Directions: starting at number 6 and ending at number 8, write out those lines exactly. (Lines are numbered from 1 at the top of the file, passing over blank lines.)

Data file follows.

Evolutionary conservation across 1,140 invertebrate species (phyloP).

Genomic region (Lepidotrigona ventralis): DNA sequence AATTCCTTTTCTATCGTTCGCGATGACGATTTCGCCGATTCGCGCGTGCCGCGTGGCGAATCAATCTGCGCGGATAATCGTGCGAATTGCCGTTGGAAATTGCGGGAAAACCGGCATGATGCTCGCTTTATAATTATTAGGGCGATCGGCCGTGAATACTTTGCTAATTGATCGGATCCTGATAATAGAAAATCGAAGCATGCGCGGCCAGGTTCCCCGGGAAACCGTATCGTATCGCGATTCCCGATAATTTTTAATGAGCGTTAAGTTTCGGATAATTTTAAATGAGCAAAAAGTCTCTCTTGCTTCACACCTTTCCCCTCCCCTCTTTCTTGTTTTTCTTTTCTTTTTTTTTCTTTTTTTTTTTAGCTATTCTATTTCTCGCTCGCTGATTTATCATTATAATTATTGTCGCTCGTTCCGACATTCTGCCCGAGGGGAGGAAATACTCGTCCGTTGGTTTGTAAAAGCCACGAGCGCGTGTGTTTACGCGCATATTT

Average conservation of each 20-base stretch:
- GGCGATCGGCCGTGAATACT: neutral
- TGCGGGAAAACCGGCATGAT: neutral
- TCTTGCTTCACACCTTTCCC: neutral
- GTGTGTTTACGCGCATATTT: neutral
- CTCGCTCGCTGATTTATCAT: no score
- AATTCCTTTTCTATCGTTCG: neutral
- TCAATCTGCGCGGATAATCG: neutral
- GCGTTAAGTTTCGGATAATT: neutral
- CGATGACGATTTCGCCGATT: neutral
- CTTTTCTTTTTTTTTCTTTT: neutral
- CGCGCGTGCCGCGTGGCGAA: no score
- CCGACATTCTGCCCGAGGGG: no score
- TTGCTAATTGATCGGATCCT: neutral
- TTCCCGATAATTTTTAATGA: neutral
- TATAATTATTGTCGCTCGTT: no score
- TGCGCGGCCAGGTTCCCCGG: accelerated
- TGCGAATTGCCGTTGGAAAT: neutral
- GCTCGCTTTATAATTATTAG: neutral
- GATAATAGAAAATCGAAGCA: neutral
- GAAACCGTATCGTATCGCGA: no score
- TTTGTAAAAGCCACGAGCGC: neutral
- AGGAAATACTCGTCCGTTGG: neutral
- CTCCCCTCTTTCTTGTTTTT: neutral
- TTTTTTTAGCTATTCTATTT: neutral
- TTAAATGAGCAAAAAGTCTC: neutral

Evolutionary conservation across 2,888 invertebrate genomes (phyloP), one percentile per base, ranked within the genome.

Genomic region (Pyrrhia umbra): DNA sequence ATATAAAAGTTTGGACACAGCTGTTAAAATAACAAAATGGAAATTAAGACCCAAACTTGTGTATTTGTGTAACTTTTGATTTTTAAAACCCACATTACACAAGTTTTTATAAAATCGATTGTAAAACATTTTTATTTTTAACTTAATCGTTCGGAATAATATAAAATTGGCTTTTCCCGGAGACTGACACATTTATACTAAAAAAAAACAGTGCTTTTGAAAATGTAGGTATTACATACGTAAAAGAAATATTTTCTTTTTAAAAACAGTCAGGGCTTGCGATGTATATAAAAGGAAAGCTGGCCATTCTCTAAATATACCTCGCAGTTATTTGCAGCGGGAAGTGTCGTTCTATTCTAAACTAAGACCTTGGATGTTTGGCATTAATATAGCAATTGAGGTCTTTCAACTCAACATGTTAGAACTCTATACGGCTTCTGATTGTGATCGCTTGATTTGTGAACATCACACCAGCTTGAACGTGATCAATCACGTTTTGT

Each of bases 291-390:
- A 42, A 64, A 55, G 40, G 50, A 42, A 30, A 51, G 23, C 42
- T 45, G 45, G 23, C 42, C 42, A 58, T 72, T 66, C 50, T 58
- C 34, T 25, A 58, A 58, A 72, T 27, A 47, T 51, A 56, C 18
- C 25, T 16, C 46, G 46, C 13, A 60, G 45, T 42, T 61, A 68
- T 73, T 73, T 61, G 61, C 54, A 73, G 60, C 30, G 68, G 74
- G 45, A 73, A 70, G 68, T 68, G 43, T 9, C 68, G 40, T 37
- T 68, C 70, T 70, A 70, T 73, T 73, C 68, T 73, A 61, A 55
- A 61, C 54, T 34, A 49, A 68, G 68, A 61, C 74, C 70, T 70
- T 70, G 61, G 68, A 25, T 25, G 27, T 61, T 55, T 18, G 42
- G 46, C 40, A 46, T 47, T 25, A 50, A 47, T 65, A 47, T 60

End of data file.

- TCTTGCTTCACACCTTTCCC: neutral
- GTGTGTTTACGCGCATATTT: neutral
- CTCGCTCGCTGATTTATCAT: no score